Photo of Maysoon Zayid, a Palestinian American woman with long black hair swept to one side, wearing a print top and black leggings, with Alice Wong, an Asian American woman in a wheelchair with a silver sequined top and a mask over her nose attached to a tube. Behind them is a white backdrop with the DREDF logo.

Photo of Maysoon Zayid, a Palestinian American woman with long black hair swept to one side, wearing a print top and black leggings, with Alice Wong, an Asian American woman in a wheelchair with a silver sequined top and a mask over her nose attached to a tube. Behind them is a white backdrop with the DREDF logo.

I moved to San Francisco from Indianapolis more than twenty years ago and never looked back. The rich history of disability rights and culture in the Bay Area called, welcoming me with open arms. The first time I went to Caffe Strada in Berkeley, I was amazed to see disabled people all around me — and more importantly, this felt natural. They belonged there as much as anyone else.  There’s nothing more joyful than being in a room filled with disabled people, laughing, gossiping, scheming, and celebrating. And these gatherings happen all over the Bay Area; there is always something going on, like Superfest, an annual film festival organized by the Paul K. Longmore Institute on Disability at San Francisco State University, and the two major events I attended last fall and winter: a fundraiser for a disability rights organization in Berkeley and a book panel of all disabled writers at the San Francisco Public Library. I am so grateful for these experiences and know there will be similar online and in-person events in the future.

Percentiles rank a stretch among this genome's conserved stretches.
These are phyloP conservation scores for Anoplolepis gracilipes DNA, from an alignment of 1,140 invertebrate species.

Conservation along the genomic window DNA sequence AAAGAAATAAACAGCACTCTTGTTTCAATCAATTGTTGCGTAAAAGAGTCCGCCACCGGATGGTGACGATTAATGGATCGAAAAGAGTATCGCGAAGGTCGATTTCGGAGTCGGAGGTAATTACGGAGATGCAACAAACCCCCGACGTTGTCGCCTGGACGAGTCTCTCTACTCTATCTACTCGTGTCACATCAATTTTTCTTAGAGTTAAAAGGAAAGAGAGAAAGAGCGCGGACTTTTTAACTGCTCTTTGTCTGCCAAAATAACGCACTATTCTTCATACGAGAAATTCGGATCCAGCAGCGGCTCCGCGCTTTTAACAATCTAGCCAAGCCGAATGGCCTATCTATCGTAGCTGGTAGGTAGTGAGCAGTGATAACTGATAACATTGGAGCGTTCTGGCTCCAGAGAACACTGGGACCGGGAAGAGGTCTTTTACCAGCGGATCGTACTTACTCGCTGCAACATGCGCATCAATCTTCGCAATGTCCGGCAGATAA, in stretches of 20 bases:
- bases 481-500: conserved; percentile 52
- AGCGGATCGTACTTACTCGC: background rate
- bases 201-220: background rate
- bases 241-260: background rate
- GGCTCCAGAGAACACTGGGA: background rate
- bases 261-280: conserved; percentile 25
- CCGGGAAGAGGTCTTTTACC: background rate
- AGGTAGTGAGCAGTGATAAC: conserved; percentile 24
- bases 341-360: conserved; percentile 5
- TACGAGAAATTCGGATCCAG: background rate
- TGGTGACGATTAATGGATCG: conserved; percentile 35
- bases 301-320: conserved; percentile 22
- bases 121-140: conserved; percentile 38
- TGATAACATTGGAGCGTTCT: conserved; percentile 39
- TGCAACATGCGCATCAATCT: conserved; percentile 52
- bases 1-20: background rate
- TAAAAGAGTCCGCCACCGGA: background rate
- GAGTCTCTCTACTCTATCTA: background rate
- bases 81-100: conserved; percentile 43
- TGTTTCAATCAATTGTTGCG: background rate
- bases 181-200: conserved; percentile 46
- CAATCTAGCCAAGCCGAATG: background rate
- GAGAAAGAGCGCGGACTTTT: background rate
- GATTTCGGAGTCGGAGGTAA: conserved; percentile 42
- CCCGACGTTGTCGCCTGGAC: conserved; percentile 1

Photo of a large atrium filled with tables and people. In the foreground on the left is Alana Theriault, a white disabled woman in a wheelchair wearing a white shirt, tie, and black sneakers, talking with Alice Wong, an Asian American woman in a wheelchair wearing a silver sequined top and a mask over her nose attached to a tube.

Having progressive neuromuscular disability means I am considerably weaker than I was five to ten years ago — but I’ve never felt more engaged and alive than I do now. Is it the virus? Is it the hand sanitizer slathered over my bony fingers and hands? What is clear to me, based on experience and past mistakes, is that I know what I want to do with my time and capacity. I wield both like swords, cutting out the shit and carving into the good meaty bits I seek as a creator, shaping them into something new and beautiful.